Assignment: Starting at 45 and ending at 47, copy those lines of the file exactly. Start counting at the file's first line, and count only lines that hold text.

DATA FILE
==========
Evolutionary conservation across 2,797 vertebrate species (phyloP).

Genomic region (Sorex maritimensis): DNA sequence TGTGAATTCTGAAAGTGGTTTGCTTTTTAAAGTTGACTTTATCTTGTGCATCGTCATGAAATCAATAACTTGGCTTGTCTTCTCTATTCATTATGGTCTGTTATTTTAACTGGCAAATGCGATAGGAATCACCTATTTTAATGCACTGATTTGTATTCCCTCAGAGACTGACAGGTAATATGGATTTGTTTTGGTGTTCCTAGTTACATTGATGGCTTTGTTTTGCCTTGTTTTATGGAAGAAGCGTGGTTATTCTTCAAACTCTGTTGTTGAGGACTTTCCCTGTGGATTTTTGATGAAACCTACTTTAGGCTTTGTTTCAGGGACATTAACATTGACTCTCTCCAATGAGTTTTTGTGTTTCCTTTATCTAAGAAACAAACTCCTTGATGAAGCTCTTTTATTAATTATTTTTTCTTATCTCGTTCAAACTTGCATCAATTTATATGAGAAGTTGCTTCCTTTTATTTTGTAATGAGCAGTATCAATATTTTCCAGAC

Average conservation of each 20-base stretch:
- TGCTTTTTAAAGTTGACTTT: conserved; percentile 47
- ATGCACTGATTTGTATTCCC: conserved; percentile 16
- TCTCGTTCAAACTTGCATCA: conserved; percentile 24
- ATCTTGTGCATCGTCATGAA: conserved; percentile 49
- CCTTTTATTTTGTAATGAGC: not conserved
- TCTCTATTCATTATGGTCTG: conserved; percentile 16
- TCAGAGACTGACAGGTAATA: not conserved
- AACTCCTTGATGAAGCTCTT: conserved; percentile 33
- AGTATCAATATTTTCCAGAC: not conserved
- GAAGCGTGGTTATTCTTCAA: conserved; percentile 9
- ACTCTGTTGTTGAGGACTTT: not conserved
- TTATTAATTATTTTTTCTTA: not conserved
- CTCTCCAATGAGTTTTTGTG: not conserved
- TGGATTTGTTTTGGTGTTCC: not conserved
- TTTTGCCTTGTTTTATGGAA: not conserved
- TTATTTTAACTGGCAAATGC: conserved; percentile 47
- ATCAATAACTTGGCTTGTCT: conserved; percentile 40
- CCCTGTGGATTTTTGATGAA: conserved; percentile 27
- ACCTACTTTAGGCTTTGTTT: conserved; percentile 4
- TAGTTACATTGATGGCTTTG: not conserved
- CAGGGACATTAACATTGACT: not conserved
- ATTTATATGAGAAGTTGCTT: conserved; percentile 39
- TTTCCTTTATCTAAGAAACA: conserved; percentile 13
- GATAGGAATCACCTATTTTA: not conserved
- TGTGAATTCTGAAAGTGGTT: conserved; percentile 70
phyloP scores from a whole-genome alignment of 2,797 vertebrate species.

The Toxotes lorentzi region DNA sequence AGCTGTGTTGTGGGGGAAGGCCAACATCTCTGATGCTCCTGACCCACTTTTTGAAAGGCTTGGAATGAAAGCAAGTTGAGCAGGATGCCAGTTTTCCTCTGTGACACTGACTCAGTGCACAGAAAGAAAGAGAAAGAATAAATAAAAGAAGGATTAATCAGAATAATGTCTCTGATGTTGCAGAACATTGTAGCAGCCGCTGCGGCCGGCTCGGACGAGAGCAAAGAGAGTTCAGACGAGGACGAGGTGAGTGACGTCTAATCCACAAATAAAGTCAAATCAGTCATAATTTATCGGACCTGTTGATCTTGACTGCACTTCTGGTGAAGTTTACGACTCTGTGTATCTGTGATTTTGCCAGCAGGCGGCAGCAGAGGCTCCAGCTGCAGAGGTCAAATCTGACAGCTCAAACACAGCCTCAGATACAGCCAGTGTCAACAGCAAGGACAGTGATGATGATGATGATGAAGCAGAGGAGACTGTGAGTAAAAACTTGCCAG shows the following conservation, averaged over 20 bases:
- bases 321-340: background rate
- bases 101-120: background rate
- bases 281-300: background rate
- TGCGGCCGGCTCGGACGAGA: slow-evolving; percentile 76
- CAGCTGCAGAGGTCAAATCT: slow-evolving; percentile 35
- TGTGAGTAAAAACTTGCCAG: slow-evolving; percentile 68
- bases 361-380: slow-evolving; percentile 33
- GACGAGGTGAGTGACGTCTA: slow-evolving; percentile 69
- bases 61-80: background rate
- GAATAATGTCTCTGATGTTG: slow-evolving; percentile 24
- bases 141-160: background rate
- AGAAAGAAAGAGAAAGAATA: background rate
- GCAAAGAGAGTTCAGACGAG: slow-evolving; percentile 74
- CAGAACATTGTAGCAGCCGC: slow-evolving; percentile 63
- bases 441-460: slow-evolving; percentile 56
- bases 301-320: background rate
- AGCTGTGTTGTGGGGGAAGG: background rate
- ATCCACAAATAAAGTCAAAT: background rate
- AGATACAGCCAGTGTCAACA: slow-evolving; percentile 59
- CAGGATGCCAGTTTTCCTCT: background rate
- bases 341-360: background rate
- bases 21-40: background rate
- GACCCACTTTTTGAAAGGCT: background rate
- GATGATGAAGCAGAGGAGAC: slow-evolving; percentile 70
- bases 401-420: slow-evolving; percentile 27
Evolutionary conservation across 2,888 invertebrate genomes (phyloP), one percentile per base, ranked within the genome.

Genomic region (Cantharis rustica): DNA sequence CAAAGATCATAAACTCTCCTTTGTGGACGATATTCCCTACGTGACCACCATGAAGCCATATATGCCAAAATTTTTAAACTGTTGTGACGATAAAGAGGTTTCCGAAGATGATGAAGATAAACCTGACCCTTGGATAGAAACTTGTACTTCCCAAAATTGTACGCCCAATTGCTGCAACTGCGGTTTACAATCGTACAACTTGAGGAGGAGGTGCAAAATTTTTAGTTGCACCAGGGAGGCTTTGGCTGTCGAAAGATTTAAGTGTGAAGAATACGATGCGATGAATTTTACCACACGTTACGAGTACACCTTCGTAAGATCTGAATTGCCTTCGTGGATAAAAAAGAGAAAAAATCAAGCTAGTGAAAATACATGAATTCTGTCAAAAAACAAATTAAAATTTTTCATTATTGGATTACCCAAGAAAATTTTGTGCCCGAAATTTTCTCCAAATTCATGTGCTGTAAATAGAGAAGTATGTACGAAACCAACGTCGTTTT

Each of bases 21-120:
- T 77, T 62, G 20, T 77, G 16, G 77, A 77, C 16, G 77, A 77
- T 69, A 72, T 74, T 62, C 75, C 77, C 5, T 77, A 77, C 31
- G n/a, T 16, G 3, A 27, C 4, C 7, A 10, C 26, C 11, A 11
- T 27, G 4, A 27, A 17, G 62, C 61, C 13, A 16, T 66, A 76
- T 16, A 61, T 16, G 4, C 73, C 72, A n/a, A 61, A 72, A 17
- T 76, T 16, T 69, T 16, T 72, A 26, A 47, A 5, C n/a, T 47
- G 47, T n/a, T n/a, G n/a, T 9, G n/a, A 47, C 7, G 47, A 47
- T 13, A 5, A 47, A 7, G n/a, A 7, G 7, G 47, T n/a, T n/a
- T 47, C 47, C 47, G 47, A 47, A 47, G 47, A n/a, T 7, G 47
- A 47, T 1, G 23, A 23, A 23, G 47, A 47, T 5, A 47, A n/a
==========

- bases 441-460: slow-evolving; percentile 56
- bases 301-320: background rate
- AGCTGTGTTGTGGGGGAAGG: background rate